Tesla is vocally denying allegations that it prevented an owner from contacting federal automotive safety agencies about a suspension problem, after a blog post earlier this week claimed the carmaker had done exactly that.
On June 8, Daily Kanban released a story describing a complaint posted by an owner on an unofficial Tesla owners forum. The owner's complaint stated that while traveling at a low speed in his 2013 Model S, he heard a loud clank, then lost steering control. Subsequent investigation by Tesla employees found that his Tesla's left front hub assembly separated from the upper control are due to a loose ball joint, and that the car would require $3,100 of work.
The owner later posted that even though his Model S experienced unusual issues, Tesla would not compensate him for the work because the car was out of warranty, and because the failure was related to wear-and-tear items that likely failed early because of the unusual conditions the car is driven in. (Tesla stated online that the owner of this Model S lives up a long, harsh dirt road.)
The Model S owner went on to explain that several days after the original work quote, Tesla offered to compensate him for half of the service fees if he was willing to sign a "Goodwill Agreement." This is where things get a bit sticky. Included in the agreement was the following language:
"You agree to keep confidential our provision of the Goodwill, the terms of this agreement and the incidents or claims leading or related to our provision of the Goodwill. In accepting the Goodwill, you hereby release and discharge Tesla and related persons or entities from any and all claims or damages arising out of or in any way connected with any claims or incidents leading or related to our provision of the Goodwill. You further agree that you will not commence, participate or voluntarily aid in any action at law or in equity or any legal proceeding against Tesla or related persons or entities based upon facts related to the claims or incidents leading to or related to this Goodwill."
Daily Kanban interpreted this statement as an almost direct request from Tesla for the owner for the owner to not report the issues he faced with his car to the National Highway Traffic Safety Administration. "It represents a potential assault by Tesla Motors on the right of vehicle owners to report defects to the National Highway Traffic Safety Administration," the story's author, Edward Niedermeyer, writes.
Niedermeyer goes on to explain the Model S owner and Tesla have "come to terms," but also that the owner has taken the liberty to notify the NHTSA of the potential defect. Neidermeyer's post was later updated with the following statement from the government agency:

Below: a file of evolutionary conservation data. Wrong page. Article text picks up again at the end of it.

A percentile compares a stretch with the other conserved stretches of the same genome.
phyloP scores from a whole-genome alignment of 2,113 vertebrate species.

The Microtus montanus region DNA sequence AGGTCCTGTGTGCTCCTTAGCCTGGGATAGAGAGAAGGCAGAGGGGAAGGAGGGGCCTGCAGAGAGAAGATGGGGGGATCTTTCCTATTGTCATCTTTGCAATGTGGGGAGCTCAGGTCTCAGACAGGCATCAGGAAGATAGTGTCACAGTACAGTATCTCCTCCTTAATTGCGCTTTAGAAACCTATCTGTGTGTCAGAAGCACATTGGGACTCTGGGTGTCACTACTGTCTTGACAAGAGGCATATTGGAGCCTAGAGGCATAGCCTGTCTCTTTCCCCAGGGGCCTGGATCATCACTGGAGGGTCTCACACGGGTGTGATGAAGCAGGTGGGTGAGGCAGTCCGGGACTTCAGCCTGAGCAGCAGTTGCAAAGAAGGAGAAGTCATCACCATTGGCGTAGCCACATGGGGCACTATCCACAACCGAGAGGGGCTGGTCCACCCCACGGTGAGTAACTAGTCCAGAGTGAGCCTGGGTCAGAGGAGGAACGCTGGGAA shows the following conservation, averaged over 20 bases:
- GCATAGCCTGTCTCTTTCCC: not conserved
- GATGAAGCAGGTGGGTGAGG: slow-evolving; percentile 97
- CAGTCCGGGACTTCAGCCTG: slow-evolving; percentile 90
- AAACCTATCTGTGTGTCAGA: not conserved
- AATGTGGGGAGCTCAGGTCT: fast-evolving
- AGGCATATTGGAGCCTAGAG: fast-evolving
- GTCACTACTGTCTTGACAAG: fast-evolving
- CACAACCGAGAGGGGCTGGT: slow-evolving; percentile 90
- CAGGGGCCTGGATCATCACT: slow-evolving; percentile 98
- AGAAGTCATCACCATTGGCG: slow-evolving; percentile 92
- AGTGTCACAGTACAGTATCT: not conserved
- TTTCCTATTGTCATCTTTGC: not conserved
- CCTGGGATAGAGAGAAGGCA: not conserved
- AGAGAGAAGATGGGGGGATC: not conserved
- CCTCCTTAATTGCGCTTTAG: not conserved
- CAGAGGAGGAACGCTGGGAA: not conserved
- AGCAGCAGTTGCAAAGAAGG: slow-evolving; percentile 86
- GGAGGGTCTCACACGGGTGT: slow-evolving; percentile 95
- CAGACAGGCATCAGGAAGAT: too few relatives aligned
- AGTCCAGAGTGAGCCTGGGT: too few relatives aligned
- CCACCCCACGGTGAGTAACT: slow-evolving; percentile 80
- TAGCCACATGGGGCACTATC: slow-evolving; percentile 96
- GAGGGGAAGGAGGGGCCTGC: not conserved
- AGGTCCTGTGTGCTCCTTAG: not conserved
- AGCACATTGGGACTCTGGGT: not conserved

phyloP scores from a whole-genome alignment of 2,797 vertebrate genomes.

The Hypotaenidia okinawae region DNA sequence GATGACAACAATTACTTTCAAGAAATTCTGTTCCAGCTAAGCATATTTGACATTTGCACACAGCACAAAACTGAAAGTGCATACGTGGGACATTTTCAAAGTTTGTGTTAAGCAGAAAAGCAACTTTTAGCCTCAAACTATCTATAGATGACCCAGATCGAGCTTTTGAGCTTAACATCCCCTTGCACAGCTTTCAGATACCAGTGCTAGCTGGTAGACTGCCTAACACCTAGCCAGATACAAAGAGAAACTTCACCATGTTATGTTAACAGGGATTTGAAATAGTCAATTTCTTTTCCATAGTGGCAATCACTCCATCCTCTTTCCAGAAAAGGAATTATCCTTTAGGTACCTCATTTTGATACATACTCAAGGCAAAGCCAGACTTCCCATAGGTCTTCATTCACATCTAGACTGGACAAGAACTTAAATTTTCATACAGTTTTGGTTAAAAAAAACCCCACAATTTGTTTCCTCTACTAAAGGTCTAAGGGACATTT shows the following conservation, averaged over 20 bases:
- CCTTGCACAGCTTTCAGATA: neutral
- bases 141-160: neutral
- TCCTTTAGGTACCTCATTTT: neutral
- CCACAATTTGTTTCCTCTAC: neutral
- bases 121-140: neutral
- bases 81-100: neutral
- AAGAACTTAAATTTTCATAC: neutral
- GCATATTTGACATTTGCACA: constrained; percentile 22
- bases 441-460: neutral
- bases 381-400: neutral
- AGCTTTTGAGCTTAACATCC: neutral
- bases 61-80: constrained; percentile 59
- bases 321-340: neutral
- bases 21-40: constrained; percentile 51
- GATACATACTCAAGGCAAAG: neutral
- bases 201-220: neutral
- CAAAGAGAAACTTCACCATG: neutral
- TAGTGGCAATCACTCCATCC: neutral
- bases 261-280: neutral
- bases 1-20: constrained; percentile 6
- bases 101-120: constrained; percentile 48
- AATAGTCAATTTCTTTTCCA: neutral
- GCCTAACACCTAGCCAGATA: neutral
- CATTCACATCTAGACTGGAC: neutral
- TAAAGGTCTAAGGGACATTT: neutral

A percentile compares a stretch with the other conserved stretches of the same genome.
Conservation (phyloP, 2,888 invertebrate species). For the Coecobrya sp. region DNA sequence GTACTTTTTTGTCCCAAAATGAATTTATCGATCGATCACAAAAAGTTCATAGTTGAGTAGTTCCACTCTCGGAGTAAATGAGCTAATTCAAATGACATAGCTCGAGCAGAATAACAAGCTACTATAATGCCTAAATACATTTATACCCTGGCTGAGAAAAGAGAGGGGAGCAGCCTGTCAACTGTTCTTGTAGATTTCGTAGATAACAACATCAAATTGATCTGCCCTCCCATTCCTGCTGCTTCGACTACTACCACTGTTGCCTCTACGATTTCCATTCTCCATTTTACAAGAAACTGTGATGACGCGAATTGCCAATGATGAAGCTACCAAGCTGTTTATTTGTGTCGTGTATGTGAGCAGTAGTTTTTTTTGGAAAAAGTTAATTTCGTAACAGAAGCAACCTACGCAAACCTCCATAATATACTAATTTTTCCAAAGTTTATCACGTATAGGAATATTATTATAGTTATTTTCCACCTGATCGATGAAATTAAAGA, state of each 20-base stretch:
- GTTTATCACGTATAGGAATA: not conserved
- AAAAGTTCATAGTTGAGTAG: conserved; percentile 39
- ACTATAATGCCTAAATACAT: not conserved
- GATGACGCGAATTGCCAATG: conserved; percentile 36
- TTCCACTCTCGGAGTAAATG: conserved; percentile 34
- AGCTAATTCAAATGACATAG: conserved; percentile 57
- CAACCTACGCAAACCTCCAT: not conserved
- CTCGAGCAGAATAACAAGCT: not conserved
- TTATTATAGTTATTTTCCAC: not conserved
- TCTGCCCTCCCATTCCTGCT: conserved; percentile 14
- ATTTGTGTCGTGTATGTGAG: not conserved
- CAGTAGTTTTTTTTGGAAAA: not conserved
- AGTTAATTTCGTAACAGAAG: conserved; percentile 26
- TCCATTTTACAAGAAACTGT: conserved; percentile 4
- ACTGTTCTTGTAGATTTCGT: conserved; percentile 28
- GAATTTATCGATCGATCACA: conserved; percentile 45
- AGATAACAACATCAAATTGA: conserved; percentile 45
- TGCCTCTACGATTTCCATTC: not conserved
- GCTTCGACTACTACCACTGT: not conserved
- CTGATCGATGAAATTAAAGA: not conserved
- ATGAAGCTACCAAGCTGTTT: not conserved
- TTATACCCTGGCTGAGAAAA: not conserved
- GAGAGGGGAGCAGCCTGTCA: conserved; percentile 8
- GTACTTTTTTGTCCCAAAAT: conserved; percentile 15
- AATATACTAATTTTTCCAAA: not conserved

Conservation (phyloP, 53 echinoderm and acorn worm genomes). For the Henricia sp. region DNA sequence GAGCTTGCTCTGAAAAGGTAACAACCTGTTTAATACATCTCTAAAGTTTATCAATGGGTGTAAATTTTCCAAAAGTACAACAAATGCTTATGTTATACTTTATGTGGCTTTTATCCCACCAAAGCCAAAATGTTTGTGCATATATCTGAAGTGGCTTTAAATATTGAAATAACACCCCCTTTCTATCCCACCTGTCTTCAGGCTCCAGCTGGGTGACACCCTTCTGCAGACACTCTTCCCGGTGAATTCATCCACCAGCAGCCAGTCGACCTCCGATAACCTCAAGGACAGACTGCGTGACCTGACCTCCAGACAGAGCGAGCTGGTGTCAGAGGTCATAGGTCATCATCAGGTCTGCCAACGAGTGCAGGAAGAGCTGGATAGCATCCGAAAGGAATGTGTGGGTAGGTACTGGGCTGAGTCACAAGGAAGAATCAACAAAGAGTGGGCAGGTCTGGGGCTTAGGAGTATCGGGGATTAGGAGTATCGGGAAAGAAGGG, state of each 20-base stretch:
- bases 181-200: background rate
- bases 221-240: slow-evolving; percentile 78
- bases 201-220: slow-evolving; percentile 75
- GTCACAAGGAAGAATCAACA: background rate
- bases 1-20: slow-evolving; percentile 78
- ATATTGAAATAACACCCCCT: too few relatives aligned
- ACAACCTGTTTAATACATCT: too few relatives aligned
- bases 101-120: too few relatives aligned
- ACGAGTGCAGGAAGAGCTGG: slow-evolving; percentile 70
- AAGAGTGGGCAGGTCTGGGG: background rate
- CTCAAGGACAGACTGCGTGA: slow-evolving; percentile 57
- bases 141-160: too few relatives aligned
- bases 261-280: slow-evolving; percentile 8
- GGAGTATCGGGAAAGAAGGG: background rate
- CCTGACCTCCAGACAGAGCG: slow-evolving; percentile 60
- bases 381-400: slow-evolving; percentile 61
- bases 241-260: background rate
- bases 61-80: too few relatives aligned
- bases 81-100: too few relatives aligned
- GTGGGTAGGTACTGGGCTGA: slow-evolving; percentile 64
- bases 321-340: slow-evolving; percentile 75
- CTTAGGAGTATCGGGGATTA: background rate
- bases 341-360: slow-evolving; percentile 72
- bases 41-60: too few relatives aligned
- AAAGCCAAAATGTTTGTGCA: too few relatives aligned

"NHTSA is examining the potential suspension issue on the Tesla Model S, and is seeking additional information from vehicle owners and the company.rr
NHTSA learned of Tesla’s troublesome nondisclosure agreement last month. The agency immediately informed Tesla that any language implying that consumers should not contact the agency regarding safety concerns is unacceptable, and NHTSA expects Tesla to eliminate any such language. Tesla representatives told NHTSA that it was not their intention to dissuade consumers from contacting the agency. NHTSA always encourages vehicle owners concerned about potential safety defects to contact the agency by filing a vehicle safety complaint at SaferCar.gov.”
On June 9, Tesla published a blog post titled "A Grain of Salt" in which the company specifically called out Niedermeyer's story. In the post, the company states "there is no safety defect with the suspensions in either the Model S or Model X" and that it is completely aware of all issues affecting its cars. Tesla also attempts to explain the stages the NHTSA may have taken after receiving a complaint from the affected Model S owner:
"NHTSA has not opened any investigation nor has it even started a “preliminary evaluation,” which is the lowest form of formal investigatory work that it does. On April 20th, as part of what it has told us it considers “routine screening,” NHTSA informally asked us to provide information about our suspensions. On April 30th, we provided all relevant information to NHTSA. NHTSA has since told us that we have cooperated fully and that no further information is needed. Neither before nor after this information was provided has NHTSA identified any safety issue with Tesla’s suspensions. This can be confirmed with NHTSA."
Tesla also denied that its 'Goodwill Agreement" was similar to a non-disclosure agreement that might request the owner to not notify government agencies like the NHTSA of potential recall-worthy issues:
"Tesla has never and would never ask a customer to sign a document to prevent them from talking to NHTSA or any other government agency. That is preposterous."
Following that, Tesla states:
"One thing is clear: this agreement never even comes close to mentioning NHTSA or the government and it has nothing to do with trying to stop someone from communicating with NHTSA or the government about our cars. We have absolutely no desire to do something like that. It is deeply ironic that the only customer who apparently believes that this document prevents him from talking to NHTSA is also the same one who talked to NHTSA. If our agreement was meant to prevent that, it obviously wasn’t very good."
Whether Tesla was trying to cover up the suspension flaws or the car's owner was trying to stir up trouble, one thing is for certain: When it comes to Tesla, even small misinterpretations can be big news.